The joining of the Chaworth and Musters families

George Chaworth married his housekeeper, Anne Bainbridge. They had one daughter, Mary Ann Chaworth (1786-1832), heiress to the Chaworth estates in Annesley, Edwalton and Wiverton. Her widowed mother Anne married the Rev. William Clarke, rector of Gonalston, who managed the estates during Mary Ann's minority. Annesley was the neighbouring property to Newstead Abbey, and Mary Ann was the first love of Lord Byron, the poet. She was described by him as 'the last of a time-honoured race'. In 1805 she married John ('Jack') Musters (1777-1849), the eldest son of John Musters (1753-1827) and his wife Sophia (d 1819) of Colwick Hall near Nottingham. The Musters were an established Nottinghamshire family, tracing their history back to Sir John Musters of Hornsey, Middlesex, who bought the manors of Over and Nether Colwick from the Byron family in the mid-17th century. In consequence of his marriage, Jack took the surname Chaworth, and his eight children were baptised with the name Chaworth. However, the family reverted to Musters by Royal Licence in 1823.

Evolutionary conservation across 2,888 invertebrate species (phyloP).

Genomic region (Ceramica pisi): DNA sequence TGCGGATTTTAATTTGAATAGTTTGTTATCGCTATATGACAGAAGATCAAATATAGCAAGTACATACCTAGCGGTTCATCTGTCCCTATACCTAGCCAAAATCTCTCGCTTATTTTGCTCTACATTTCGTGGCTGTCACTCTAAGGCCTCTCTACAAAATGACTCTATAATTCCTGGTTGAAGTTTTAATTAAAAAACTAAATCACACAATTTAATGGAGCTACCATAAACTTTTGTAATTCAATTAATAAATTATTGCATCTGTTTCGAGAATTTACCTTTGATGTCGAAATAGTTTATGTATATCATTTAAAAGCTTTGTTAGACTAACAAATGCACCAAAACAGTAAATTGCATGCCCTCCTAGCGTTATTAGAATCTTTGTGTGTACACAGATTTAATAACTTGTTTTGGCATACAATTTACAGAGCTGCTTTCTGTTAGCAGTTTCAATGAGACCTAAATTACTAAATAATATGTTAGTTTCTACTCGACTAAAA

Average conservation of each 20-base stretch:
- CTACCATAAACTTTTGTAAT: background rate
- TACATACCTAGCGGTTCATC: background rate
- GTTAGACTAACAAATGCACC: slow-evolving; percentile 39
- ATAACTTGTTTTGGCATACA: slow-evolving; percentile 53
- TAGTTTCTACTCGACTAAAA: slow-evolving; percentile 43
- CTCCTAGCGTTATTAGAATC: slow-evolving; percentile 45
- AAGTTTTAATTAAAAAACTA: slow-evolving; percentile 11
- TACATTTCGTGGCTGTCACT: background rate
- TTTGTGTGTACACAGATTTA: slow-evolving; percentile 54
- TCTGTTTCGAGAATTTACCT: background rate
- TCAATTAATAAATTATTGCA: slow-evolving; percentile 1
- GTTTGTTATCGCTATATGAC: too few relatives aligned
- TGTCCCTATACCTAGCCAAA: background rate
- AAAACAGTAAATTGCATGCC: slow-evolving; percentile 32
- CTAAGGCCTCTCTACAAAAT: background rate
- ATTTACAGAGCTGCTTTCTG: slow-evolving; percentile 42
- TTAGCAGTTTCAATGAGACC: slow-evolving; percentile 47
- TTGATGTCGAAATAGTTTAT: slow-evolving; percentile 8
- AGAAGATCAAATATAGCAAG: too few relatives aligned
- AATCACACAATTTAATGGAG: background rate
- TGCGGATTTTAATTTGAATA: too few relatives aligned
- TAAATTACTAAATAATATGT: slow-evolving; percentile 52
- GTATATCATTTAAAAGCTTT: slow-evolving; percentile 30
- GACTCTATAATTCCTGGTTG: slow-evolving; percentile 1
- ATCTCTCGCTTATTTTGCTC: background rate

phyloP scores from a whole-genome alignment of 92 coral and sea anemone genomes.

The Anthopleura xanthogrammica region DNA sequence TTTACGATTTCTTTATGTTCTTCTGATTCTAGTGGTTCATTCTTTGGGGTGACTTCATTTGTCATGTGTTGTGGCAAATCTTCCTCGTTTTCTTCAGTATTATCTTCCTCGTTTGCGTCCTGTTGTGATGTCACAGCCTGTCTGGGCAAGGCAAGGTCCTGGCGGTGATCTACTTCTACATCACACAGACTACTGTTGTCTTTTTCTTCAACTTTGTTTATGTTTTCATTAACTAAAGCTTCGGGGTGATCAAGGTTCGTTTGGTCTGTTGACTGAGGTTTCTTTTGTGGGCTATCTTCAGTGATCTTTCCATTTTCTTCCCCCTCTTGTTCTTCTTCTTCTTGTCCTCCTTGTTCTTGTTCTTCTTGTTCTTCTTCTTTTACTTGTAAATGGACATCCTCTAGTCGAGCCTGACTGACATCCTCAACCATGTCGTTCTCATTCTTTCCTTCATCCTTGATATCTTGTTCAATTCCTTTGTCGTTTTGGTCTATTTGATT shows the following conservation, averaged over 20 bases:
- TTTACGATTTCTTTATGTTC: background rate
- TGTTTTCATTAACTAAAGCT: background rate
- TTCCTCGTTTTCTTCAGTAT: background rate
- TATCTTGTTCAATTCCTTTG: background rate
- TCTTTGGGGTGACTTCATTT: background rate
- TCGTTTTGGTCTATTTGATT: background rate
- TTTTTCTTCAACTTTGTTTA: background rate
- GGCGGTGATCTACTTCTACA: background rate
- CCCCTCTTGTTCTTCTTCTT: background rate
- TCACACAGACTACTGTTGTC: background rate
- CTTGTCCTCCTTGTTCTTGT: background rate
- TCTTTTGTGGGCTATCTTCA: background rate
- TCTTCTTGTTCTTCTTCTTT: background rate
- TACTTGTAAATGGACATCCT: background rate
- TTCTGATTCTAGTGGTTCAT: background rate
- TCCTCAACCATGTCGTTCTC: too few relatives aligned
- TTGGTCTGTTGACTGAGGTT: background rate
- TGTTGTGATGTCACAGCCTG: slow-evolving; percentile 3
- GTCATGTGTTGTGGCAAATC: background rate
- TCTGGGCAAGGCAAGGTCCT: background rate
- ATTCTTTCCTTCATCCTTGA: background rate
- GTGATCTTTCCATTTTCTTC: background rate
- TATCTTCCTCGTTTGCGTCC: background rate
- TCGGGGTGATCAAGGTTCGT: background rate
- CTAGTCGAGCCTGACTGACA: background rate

In 1827 Jack inherited Colwick Hall from his father. On 10 October 1831 Colwick Hall was sacked by rioters, enraged at the failure of the Second Reform Bill. Mary Ann Musters, whose health was already poor, hid outside in the rain with her daughter Sophia overnight, and is said never to have recovered from the shock. She died at Wiverton on 6 February 1832. Jack and Mary Ann's eldest son, John George Chaworth Musters (1807-1842), predeceased his father. He had married Emily Hamond (1818-1845), youngest daughter of Philip Hamond of Westacre, Norfolk. Two of John George's sisters also married children of Philip Hamond: Mary Ann (1806-1900) married the eldest son Anthony Hamond, and Sophia Caroline (1811-1894) married the second son Robert Nicholas Hamond.